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VYAS v. VYAS (2019)

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United States Court of Appeals, Ninth Circuit.

Sujata VYAS, Dr., Plaintiff-Appellant, v. Bhaskar VYAS, an individual; et al., Defendants-Appellees.

No. 17-56632

Decided: March 20, 2019

Before: SCHROEDER and OWENS, Circuit Judges, and CHRISTENSEN,** Chief District Judge. Nupur Nagar, I, Attorney, Law Offices of Nupur Nagar, Riverside, CA, for Plaintiff-Appellant Joseph Carpello, Attorney, Law Offices of Joseph Carpello, Riverside, CA, for Plaintiff-Appellant Joseph Carpello, Attorney, Law Offices of Joseph Carpello, Brea, CA, for Defendant-Appellee Bhaskar Vyas Ronald Scott Kravitz, Esquire, Attorney, Shepherd Finkelman Miller & Shah LLP, San Francisco, CA, for Defendant-Appellee Charles Schwab and Schwab Retirement Plan Services Company as Plan Administrator Joseph C. Faucher, Esquire, Attorney, Trucker Huss, APC, Encino, CA, R. Bradford Huss, Dylan D. Rudolph, Trucker Huss, APC, San Francisco, CA, for Defendant-Appellee Lockheed Martin Pension Plan


Plaintiff Sujata Vyas appeals from the district court's orders granting summary judgment to Defendants Bhaskar Vyas and Schwab Retirement Plan Services, Inc. (“Schwab”). As the parties are familiar with the facts, we do not recount them here. We affirm.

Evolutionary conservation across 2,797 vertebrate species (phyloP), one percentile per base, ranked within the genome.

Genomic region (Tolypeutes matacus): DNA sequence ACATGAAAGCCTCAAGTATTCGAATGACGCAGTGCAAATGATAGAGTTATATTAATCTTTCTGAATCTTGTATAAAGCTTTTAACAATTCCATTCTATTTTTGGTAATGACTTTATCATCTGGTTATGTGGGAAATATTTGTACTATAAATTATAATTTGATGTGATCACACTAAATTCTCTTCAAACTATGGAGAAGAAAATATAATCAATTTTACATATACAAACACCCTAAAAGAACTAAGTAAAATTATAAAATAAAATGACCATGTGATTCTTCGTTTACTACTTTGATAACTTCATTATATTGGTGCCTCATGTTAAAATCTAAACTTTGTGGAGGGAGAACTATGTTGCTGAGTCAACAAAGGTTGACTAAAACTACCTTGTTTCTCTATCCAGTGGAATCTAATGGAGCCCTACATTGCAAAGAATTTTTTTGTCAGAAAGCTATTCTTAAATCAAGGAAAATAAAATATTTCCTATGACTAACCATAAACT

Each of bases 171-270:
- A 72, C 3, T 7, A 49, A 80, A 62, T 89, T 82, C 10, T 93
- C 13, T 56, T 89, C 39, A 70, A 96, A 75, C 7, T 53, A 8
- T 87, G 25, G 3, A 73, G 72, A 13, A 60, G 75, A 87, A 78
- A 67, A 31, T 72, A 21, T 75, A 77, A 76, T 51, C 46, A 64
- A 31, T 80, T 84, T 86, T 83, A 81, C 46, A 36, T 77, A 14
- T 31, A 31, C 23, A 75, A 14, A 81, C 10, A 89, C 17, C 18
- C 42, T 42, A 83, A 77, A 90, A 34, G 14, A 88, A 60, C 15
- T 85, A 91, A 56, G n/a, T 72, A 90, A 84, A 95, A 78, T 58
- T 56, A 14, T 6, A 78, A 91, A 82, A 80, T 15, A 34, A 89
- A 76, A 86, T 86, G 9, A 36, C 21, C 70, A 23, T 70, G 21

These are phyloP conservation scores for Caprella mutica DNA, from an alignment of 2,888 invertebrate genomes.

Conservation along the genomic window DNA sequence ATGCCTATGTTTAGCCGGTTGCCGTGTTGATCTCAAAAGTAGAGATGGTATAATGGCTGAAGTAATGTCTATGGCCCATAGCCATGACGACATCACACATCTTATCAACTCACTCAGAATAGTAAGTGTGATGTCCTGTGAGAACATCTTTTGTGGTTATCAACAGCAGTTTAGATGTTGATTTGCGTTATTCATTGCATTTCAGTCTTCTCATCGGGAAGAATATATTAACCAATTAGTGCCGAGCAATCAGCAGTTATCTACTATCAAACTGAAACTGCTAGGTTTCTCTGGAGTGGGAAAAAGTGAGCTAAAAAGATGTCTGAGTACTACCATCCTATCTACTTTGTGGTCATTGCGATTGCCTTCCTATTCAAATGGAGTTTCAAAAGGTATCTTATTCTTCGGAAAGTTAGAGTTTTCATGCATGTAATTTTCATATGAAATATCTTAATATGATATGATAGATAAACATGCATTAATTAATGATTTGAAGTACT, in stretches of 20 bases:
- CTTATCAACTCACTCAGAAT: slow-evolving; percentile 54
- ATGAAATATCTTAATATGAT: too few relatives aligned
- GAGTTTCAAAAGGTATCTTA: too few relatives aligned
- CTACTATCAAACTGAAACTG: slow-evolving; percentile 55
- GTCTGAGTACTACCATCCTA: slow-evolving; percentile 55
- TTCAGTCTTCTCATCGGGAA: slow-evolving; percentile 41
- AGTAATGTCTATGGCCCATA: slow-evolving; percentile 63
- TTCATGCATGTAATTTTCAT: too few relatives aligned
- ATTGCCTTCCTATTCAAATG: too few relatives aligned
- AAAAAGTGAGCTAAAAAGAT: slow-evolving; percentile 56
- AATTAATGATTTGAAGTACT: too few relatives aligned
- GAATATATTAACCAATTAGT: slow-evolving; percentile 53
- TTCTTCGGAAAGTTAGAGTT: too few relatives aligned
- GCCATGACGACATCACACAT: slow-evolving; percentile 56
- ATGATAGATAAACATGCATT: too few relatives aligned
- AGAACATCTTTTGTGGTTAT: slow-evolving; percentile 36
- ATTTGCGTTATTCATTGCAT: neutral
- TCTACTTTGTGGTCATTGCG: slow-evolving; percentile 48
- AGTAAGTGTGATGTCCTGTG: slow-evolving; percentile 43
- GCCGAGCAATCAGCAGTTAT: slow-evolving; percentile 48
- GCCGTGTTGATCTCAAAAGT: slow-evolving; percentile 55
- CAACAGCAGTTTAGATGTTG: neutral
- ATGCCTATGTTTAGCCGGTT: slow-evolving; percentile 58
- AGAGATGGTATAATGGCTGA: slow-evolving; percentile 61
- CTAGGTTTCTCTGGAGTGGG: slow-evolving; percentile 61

1. Vyas does not have standing to sue her ex-husband for breach of fiduciary duty under the Employee Retirement Income Security Act (“ERISA”). Vyas is not “a participant, beneficiary or fiduciary” of the relevant plan. See 29 U.S.C. § 1132(a)(2). Vyas is not named in the plan documents, and the plan is not mentioned in the judgment of dissolution or in a qualified domestic relations order. See 29 U.S.C. § 1056(d)(3)(C), (J).

2. Vyas has no claim for breach of fiduciary duty against Schwab because Schwab did not “perform[ ] a fiduciary function” when it took “the action[s] subject to complaint.” Pegram v. Herdrich, 530 U.S. 211, 226, 120 S.Ct. 2143, 147 L.Ed.2d 164 (2000). Vyas alleged only that Schwab carried out the directions of the plan administrator, which is not a party to this lawsuit. See Wright v. Or. Metallurgical Corp., 360 F.3d 1090, 1102 (9th Cir. 2004) (“ERISA relieves a trustee from fiduciary obligations regarding the management and control of a plan's assets when the trustee is directed by the plan's designated fiduciaries.” (quotation marks omitted) ). Schwab did not “exercise[ ] any discretionary authority or discretionary control respecting management of [the] plan[s] or exercise[ ] any authority or control respecting management or disposition of [plan] assets.” 29 U.S.C. § 1002(21)(A)(i).


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